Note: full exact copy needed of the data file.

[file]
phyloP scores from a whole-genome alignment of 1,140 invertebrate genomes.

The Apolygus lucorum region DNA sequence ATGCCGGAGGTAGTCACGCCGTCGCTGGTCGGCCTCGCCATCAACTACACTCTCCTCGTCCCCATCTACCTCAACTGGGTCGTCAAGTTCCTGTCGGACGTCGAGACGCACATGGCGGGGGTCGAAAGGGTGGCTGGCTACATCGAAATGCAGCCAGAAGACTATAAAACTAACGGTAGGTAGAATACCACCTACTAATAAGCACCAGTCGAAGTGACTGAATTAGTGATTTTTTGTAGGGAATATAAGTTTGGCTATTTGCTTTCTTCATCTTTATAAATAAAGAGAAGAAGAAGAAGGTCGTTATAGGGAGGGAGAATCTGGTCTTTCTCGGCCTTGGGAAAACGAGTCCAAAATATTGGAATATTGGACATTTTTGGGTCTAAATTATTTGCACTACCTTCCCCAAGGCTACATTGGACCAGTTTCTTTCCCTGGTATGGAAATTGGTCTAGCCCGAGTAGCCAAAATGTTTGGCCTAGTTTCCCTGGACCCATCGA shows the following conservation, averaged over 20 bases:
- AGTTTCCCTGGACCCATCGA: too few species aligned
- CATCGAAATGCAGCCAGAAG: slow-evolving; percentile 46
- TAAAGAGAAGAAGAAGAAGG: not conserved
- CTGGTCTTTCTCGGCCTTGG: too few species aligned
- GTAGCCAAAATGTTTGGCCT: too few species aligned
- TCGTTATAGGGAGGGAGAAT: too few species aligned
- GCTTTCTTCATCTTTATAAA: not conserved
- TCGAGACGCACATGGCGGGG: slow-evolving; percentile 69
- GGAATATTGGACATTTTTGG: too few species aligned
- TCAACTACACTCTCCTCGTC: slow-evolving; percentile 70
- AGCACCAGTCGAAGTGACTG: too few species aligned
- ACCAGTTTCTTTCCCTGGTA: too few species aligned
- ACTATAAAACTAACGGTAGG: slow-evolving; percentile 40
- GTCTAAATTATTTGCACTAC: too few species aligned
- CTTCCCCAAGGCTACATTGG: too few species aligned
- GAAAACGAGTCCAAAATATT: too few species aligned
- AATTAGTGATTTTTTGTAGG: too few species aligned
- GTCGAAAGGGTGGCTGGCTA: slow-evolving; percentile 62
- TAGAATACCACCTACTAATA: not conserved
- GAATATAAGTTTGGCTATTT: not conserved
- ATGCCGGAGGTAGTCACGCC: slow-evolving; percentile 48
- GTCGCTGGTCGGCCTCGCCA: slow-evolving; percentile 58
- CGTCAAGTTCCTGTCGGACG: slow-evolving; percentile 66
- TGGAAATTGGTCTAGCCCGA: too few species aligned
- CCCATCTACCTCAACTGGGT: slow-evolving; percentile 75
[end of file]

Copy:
phyloP scores from a whole-genome alignment of 1,140 invertebrate genomes.

The Apolygus lucorum region DNA sequence ATGCCGGAGGTAGTCACGCCGTCGCTGGTCGGCCTCGCCATCAACTACACTCTCCTCGTCCCCATCTACCTCAACTGGGTCGTCAAGTTCCTGTCGGACGTCGAGACGCACATGGCGGGGGTCGAAAGGGTGGCTGGCTACATCGAAATGCAGCCAGAAGACTATAAAACTAACGGTAGGTAGAATACCACCTACTAATAAGCACCAGTCGAAGTGACTGAATTAGTGATTTTTTGTAGGGAATATAAGTTTGGCTATTTGCTTTCTTCATCTTTATAAATAAAGAGAAGAAGAAGAAGGTCGTTATAGGGAGGGAGAATCTGGTCTTTCTCGGCCTTGGGAAAACGAGTCCAAAATATTGGAATATTGGACATTTTTGGGTCTAAATTATTTGCACTACCTTCCCCAAGGCTACATTGGACCAGTTTCTTTCCCTGGTATGGAAATTGGTCTAGCCCGAGTAGCCAAAATGTTTGGCCTAGTTTCCCTGGACCCATCGA shows the following conservation, averaged over 20 bases:
- AGTTTCCCTGGACCCATCGA: too few species aligned
- CATCGAAATGCAGCCAGAAG: slow-evolving; percentile 46
- TAAAGAGAAGAAGAAGAAGG: not conserved
- CTGGTCTTTCTCGGCCTTGG: too few species aligned
- GTAGCCAAAATGTTTGGCCT: too few species aligned
- TCGTTATAGGGAGGGAGAAT: too few species aligned
- GCTTTCTTCATCTTTATAAA: not conserved
- TCGAGACGCACATGGCGGGG: slow-evolving; percentile 69
- GGAATATTGGACATTTTTGG: too few species aligned
- TCAACTACACTCTCCTCGTC: slow-evolving; percentile 70
- AGCACCAGTCGAAGTGACTG: too few species aligned
- ACCAGTTTCTTTCCCTGGTA: too few species aligned
- ACTATAAAACTAACGGTAGG: slow-evolving; percentile 40
- GTCTAAATTATTTGCACTAC: too few species aligned
- CTTCCCCAAGGCTACATTGG: too few species aligned
- GAAAACGAGTCCAAAATATT: too few species aligned
- AATTAGTGATTTTTTGTAGG: too few species aligned
- GTCGAAAGGGTGGCTGGCTA: slow-evolving; percentile 62
- TAGAATACCACCTACTAATA: not conserved
- GAATATAAGTTTGGCTATTT: not conserved
- ATGCCGGAGGTAGTCACGCC: slow-evolving; percentile 48
- GTCGCTGGTCGGCCTCGCCA: slow-evolving; percentile 58
- CGTCAAGTTCCTGTCGGACG: slow-evolving; percentile 66
- TGGAAATTGGTCTAGCCCGA: too few species aligned
- CCCATCTACCTCAACTGGGT: slow-evolving; percentile 75